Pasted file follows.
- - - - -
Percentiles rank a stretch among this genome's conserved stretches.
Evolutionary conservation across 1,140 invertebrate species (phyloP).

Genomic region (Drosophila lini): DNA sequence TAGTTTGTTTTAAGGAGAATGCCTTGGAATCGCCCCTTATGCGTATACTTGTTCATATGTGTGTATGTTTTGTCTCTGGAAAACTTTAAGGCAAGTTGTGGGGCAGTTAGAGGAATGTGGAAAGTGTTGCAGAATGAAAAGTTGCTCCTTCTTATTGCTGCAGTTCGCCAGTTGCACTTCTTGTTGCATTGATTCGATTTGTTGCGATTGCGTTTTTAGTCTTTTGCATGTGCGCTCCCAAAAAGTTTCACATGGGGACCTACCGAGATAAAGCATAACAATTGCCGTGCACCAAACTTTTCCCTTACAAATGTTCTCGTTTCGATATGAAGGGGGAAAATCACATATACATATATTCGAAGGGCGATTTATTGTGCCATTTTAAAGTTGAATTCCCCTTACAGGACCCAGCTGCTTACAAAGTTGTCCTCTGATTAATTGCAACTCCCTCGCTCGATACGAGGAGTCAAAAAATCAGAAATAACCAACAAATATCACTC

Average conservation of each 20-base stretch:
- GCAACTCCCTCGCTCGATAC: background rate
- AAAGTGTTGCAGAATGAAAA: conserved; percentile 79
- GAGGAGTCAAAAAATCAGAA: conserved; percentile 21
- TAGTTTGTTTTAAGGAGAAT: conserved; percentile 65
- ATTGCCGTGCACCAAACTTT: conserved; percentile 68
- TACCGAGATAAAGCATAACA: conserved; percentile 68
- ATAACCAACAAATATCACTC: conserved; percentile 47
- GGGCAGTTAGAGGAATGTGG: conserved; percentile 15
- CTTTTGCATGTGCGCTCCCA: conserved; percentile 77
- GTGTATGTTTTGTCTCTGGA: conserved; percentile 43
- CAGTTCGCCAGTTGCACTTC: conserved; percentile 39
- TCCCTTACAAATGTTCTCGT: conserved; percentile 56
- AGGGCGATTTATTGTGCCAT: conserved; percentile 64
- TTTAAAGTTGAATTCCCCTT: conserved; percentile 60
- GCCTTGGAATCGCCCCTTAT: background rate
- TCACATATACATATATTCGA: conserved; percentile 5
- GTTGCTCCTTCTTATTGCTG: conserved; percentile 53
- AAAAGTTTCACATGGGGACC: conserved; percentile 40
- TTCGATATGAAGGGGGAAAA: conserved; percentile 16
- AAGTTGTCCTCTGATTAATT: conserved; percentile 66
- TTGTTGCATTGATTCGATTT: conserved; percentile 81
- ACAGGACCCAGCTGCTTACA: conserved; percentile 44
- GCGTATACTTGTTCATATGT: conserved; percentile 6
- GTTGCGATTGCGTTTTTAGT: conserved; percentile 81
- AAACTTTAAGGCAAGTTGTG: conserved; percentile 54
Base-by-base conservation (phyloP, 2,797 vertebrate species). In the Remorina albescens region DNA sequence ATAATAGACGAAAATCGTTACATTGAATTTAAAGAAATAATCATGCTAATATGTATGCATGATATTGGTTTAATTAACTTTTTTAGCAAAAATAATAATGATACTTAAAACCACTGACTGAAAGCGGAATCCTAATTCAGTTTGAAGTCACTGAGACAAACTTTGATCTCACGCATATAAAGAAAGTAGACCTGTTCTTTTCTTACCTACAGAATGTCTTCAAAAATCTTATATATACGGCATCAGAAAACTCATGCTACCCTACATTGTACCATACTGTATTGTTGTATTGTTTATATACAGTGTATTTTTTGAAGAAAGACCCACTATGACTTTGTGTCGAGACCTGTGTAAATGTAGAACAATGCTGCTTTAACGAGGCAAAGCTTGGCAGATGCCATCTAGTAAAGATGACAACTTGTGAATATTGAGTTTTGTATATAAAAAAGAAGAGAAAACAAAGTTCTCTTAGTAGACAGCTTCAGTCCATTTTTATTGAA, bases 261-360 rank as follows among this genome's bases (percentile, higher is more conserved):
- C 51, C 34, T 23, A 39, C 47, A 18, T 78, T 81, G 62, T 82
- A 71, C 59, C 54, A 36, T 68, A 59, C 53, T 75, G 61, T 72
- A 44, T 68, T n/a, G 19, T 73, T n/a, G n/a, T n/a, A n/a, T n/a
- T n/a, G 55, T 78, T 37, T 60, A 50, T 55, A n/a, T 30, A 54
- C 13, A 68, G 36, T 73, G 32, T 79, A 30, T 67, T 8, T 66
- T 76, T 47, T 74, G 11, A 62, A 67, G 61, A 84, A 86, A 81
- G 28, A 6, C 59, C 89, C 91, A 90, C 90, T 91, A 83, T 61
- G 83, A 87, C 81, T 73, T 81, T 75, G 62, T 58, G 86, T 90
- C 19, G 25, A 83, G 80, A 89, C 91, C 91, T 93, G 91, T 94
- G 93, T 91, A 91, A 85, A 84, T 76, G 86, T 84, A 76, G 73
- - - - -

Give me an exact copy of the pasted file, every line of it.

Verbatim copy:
Percentiles rank a stretch among this genome's conserved stretches.
Evolutionary conservation across 1,140 invertebrate species (phyloP).

Genomic region (Drosophila lini): DNA sequence TAGTTTGTTTTAAGGAGAATGCCTTGGAATCGCCCCTTATGCGTATACTTGTTCATATGTGTGTATGTTTTGTCTCTGGAAAACTTTAAGGCAAGTTGTGGGGCAGTTAGAGGAATGTGGAAAGTGTTGCAGAATGAAAAGTTGCTCCTTCTTATTGCTGCAGTTCGCCAGTTGCACTTCTTGTTGCATTGATTCGATTTGTTGCGATTGCGTTTTTAGTCTTTTGCATGTGCGCTCCCAAAAAGTTTCACATGGGGACCTACCGAGATAAAGCATAACAATTGCCGTGCACCAAACTTTTCCCTTACAAATGTTCTCGTTTCGATATGAAGGGGGAAAATCACATATACATATATTCGAAGGGCGATTTATTGTGCCATTTTAAAGTTGAATTCCCCTTACAGGACCCAGCTGCTTACAAAGTTGTCCTCTGATTAATTGCAACTCCCTCGCTCGATACGAGGAGTCAAAAAATCAGAAATAACCAACAAATATCACTC

Average conservation of each 20-base stretch:
- GCAACTCCCTCGCTCGATAC: background rate
- AAAGTGTTGCAGAATGAAAA: conserved; percentile 79
- GAGGAGTCAAAAAATCAGAA: conserved; percentile 21
- TAGTTTGTTTTAAGGAGAAT: conserved; percentile 65
- ATTGCCGTGCACCAAACTTT: conserved; percentile 68
- TACCGAGATAAAGCATAACA: conserved; percentile 68
- ATAACCAACAAATATCACTC: conserved; percentile 47
- GGGCAGTTAGAGGAATGTGG: conserved; percentile 15
- CTTTTGCATGTGCGCTCCCA: conserved; percentile 77
- GTGTATGTTTTGTCTCTGGA: conserved; percentile 43
- CAGTTCGCCAGTTGCACTTC: conserved; percentile 39
- TCCCTTACAAATGTTCTCGT: conserved; percentile 56
- AGGGCGATTTATTGTGCCAT: conserved; percentile 64
- TTTAAAGTTGAATTCCCCTT: conserved; percentile 60
- GCCTTGGAATCGCCCCTTAT: background rate
- TCACATATACATATATTCGA: conserved; percentile 5
- GTTGCTCCTTCTTATTGCTG: conserved; percentile 53
- AAAAGTTTCACATGGGGACC: conserved; percentile 40
- TTCGATATGAAGGGGGAAAA: conserved; percentile 16
- AAGTTGTCCTCTGATTAATT: conserved; percentile 66
- TTGTTGCATTGATTCGATTT: conserved; percentile 81
- ACAGGACCCAGCTGCTTACA: conserved; percentile 44
- GCGTATACTTGTTCATATGT: conserved; percentile 6
- GTTGCGATTGCGTTTTTAGT: conserved; percentile 81
- AAACTTTAAGGCAAGTTGTG: conserved; percentile 54
Base-by-base conservation (phyloP, 2,797 vertebrate species). In the Remorina albescens region DNA sequence ATAATAGACGAAAATCGTTACATTGAATTTAAAGAAATAATCATGCTAATATGTATGCATGATATTGGTTTAATTAACTTTTTTAGCAAAAATAATAATGATACTTAAAACCACTGACTGAAAGCGGAATCCTAATTCAGTTTGAAGTCACTGAGACAAACTTTGATCTCACGCATATAAAGAAAGTAGACCTGTTCTTTTCTTACCTACAGAATGTCTTCAAAAATCTTATATATACGGCATCAGAAAACTCATGCTACCCTACATTGTACCATACTGTATTGTTGTATTGTTTATATACAGTGTATTTTTTGAAGAAAGACCCACTATGACTTTGTGTCGAGACCTGTGTAAATGTAGAACAATGCTGCTTTAACGAGGCAAAGCTTGGCAGATGCCATCTAGTAAAGATGACAACTTGTGAATATTGAGTTTTGTATATAAAAAAGAAGAGAAAACAAAGTTCTCTTAGTAGACAGCTTCAGTCCATTTTTATTGAA, bases 261-360 rank as follows among this genome's bases (percentile, higher is more conserved):
- C 51, C 34, T 23, A 39, C 47, A 18, T 78, T 81, G 62, T 82
- A 71, C 59, C 54, A 36, T 68, A 59, C 53, T 75, G 61, T 72
- A 44, T 68, T n/a, G 19, T 73, T n/a, G n/a, T n/a, A n/a, T n/a
- T n/a, G 55, T 78, T 37, T 60, A 50, T 55, A n/a, T 30, A 54
- C 13, A 68, G 36, T 73, G 32, T 79, A 30, T 67, T 8, T 66
- T 76, T 47, T 74, G 11, A 62, A 67, G 61, A 84, A 86, A 81
- G 28, A 6, C 59, C 89, C 91, A 90, C 90, T 91, A 83, T 61
- G 83, A 87, C 81, T 73, T 81, T 75, G 62, T 58, G 86, T 90
- C 19, G 25, A 83, G 80, A 89, C 91, C 91, T 93, G 91, T 94
- G 93, T 91, A 91, A 85, A 84, T 76, G 86, T 84, A 76, G 73